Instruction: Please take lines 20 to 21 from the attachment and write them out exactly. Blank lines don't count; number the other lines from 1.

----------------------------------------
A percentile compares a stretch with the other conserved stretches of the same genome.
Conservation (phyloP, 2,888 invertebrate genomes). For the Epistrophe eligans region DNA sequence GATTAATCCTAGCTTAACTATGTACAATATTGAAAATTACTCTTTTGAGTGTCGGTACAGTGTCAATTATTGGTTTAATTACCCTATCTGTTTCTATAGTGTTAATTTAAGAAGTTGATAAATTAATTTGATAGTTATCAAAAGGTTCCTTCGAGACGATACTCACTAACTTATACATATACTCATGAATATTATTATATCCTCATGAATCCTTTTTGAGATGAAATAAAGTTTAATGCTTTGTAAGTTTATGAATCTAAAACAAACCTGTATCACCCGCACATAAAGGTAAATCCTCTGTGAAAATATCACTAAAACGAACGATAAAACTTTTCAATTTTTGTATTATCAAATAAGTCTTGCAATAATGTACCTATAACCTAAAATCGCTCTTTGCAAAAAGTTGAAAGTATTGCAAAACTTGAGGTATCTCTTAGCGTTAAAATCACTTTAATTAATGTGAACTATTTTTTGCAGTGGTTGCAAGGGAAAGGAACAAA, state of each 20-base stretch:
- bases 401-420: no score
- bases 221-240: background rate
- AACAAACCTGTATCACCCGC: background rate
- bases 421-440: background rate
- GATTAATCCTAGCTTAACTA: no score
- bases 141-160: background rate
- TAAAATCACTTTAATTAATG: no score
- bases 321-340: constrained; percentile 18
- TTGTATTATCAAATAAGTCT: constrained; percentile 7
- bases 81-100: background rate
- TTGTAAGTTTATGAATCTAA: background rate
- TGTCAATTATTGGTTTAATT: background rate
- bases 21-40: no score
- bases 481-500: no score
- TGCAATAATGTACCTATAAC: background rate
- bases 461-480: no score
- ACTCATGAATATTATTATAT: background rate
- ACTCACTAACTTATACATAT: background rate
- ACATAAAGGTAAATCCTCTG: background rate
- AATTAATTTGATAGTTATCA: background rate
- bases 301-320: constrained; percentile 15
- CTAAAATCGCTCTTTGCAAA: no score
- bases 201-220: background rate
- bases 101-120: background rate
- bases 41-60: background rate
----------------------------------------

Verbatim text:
- ACTCACTAACTTATACATAT: background rate
- ACATAAAGGTAAATCCTCTG: background rate